Lawmakers’ weekend effort delivers six funding bills, as government shutdown fuse sizzles

To avoid a government shutdown, the bills still must be approved by both houses of Congress before March 9, both of which return to work on Tuesday afternoon.

  • With the shutdown clock resetting on Friday, Senate lawmakers got working over the weekend. House and Senate appropriations committee members agreed on a package of six funding bills on Sunday, as a key first step to moving some agencies off of a continuing resolution. The minibus bill includes 2024 spending plans for the departments of Agriculture, Justice, Commerce, Energy, Interior, Transportation, Housing and Urban Development, and Veterans Affairs. Many of these agencies are, once again, facing a lapse in appropriations on Saturday. The bills still must be approved by both houses of Congress before March 9, both of which return to work on Tuesday afternoon.
  • The General Services Administration’s top IT official said GSA made some honest mistakes when it purchased more than a hundred cameras made in China. Chief Information Officer David Shive concedes GSA should have done a better job documenting its requirements when it bought 150 Chinese-manufactured video conferencing cameras in 2022. But Shive disputes that GSA violated the Trade Agreements Act, because the purchase came under the $183,000 threshold. GSA’s inspector general said the purchase violated the TAA because GSA intended to buy more of the cameras after an initial pilot program. Lawmakers on the House Oversight and Accountability Committee called the situation a troubling episode.
  • The Marine Corps’ top officer might be back on the job in the next several weeks. Gen. Eric Smith has been sidelined since late October, when he had a heart attack near his home at the Marine Corps Barracks in Washington. Defense officials told the Associated Press that Smith was briefly in the Pentagon on Friday and he will return to his status as the Commandant of the Marine Corps after doctors clear him for duty. Smith underwent surgery to repair a heart valve in January.
  • Agencies are on the hunt for better Freedom of Information Act technology. The Justice Department and the National Archives will team up to host the NextGen FOIA Tech Showcase on May 14 and 15. The goal is to identify technologies, including artificial intelligence, that can help agencies with FOIA case processing and backlog challenges. Initial submissions to participate in the FOIA showcase are due by March 29.
  • The Senate has confirmed, by a voice vote, Adm. Samuel Paparo to the post of commander of the U.S. Indo-Pacific Command. Paparo will replace Adm. John Aquilino, who is retiring this spring. During his confirmation hearing, Paparo pledged to address gaps in intelligence, surveillance and reconnaissance capabilities. He also pledged to improve airfields, sea ports and warehousing to decrease logistics vulnerabilities. Paparo currently leads the U.S. Pacific Fleet. He was nominated for the new role last August.
    (Senate confirms Paparo to lead INDOPAYCOM - Senate Armed Services Committee)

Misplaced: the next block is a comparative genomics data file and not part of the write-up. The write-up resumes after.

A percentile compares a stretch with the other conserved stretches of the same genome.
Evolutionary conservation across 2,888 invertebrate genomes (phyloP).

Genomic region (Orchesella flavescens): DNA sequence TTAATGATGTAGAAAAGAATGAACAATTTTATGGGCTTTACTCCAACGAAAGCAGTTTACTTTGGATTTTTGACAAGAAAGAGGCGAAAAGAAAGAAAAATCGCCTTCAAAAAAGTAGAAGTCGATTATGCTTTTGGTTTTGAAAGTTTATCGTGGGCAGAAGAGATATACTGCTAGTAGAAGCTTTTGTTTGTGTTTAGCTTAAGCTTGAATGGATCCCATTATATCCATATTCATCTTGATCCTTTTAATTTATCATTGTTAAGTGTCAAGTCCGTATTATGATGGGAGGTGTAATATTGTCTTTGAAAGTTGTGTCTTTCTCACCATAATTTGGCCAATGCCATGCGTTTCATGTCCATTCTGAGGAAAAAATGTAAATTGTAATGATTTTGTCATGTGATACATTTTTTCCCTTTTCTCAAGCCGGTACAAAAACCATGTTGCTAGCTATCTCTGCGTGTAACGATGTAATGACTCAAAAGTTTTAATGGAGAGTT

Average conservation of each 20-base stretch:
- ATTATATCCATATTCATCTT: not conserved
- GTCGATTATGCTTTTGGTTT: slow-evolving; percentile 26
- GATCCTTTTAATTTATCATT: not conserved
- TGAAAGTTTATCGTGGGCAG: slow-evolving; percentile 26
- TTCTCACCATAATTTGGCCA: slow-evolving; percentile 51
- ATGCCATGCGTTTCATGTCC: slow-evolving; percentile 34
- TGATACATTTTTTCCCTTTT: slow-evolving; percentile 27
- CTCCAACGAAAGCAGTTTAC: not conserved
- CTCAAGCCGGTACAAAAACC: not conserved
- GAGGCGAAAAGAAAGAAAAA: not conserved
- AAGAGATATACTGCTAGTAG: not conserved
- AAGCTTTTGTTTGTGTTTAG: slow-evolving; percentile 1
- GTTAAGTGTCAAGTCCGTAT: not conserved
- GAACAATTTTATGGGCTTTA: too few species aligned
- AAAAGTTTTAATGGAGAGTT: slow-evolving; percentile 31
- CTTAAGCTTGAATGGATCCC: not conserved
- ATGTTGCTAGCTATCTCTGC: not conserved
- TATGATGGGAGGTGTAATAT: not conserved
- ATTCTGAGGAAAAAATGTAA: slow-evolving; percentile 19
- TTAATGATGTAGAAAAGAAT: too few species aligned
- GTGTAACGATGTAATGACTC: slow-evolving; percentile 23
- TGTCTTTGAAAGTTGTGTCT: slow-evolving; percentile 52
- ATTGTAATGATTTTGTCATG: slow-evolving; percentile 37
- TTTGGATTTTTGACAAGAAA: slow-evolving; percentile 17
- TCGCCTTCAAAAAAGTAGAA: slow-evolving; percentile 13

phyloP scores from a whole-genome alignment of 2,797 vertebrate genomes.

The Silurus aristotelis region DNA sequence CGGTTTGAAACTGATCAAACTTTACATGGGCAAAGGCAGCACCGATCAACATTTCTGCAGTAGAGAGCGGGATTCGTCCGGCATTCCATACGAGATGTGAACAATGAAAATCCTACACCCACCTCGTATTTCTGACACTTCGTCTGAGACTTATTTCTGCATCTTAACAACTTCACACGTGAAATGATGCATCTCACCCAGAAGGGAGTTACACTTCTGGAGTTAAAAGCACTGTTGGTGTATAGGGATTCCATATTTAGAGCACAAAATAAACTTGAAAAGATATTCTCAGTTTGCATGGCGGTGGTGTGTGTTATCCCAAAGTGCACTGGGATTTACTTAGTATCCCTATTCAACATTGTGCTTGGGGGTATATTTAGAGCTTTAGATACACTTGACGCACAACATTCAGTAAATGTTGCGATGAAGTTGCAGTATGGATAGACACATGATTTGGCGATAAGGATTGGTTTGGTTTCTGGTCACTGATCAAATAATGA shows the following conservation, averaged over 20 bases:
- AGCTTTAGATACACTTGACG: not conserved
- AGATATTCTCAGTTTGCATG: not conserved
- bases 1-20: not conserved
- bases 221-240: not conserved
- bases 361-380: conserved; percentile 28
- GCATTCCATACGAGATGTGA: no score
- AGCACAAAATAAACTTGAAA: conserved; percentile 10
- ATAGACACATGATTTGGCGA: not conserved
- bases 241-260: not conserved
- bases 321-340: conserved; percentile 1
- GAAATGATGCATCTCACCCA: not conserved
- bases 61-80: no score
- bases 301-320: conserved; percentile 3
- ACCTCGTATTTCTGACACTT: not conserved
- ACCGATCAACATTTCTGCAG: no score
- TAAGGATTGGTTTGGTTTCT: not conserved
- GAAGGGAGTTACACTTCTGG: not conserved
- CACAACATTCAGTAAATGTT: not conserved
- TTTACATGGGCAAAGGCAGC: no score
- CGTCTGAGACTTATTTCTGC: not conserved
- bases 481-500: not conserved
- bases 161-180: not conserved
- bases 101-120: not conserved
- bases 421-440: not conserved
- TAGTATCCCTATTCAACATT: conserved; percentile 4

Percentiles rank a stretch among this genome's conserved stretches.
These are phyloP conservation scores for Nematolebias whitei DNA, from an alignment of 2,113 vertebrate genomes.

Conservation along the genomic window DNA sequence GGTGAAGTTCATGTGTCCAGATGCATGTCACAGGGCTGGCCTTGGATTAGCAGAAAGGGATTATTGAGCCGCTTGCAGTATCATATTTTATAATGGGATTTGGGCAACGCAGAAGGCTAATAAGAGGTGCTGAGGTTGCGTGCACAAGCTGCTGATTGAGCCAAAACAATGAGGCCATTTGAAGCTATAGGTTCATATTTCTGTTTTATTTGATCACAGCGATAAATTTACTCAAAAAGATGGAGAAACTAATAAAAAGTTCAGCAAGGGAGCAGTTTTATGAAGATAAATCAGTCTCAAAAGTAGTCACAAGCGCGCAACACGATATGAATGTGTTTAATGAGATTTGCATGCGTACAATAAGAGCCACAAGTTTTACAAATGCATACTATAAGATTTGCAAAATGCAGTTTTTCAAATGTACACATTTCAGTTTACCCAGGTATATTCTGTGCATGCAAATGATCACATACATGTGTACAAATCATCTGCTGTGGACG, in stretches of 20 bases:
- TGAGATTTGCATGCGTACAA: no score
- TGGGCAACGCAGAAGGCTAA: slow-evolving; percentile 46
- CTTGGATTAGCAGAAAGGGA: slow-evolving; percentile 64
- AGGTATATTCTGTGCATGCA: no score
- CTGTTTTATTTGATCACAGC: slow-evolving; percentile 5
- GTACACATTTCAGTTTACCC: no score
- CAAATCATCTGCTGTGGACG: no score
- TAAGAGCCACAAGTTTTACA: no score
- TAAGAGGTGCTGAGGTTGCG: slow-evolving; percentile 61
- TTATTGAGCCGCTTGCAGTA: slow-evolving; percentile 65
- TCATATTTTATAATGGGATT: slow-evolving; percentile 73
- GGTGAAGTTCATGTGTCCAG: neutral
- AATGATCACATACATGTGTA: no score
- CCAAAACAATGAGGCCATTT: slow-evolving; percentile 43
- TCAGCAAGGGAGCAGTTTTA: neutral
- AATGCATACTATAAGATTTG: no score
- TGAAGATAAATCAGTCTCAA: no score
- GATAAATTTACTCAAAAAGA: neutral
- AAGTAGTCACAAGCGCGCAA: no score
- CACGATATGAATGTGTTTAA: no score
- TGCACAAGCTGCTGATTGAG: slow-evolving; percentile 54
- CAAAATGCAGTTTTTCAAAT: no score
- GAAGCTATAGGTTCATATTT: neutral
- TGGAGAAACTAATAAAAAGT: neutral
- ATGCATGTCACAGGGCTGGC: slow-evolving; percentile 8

• Federal investors found mostly positive news in February's Thrift Savings Plan returns. After a disappointing start to the year, most funds posted positive returns in January. The small cap stock index S fund led the positive news with a 6% return, bouncing back from last month's negative showing. The fixed income F fund continued to post negative returns in February, resuming a two-month slide. The common stock C fund continues the good news, with more than 30% growth for the last 12 months, while all Lifecycle funds remained positive.
  • Around for decades, the hard-copy version of the PLUM Book is one step closer to its demise. The book identifies some 9,000 presidentially-appointed and other positions within the federal government. The Office of Personnel Management issued data collection requirements, data standards and other guidance for agencies to update their information on its new website. OPM launched the new PLUM Book portal last December. Through the website, OPM requires agencies to list every position that is appointed by the President, Senate-confirmed and a part of the Senior Executive Service. OPM said agencies should update their positions at least annually, detailing 11 different elements including pay plan, geographical location and any vacant positions.
  • The Defense Information Systems Agency has awarded Palantir a $9.8 million Other Transaction Agreement for joint electromagnetic spectrum operations. Over the next 12 months, the agency’s Program Executive Office for Spectrum will work with U.S. Strategic Command, the operational sponsor, and Palantir to deliver a planning tool that can automate operational electromagnetic spectrum planning processes. The Pentagon said it is looking to increase interoperability between combatant commands, joint task forces and the military components that make up those joint groups.
  • The top Democrat on the House Ways and Means oversight subcommittee is asking the Government Accountability Office for a “full assessment” on how the IRS can use artificial intelligence to meet its missions. Rep. Bill Pascrell (D-N.J.) said he is looking for ways to balance AI's efficiencies against the downsides. One of them, he said, is the fact that oversight bodies like Congress cannot quite tell how AI models are weighing various factors in their decision making.

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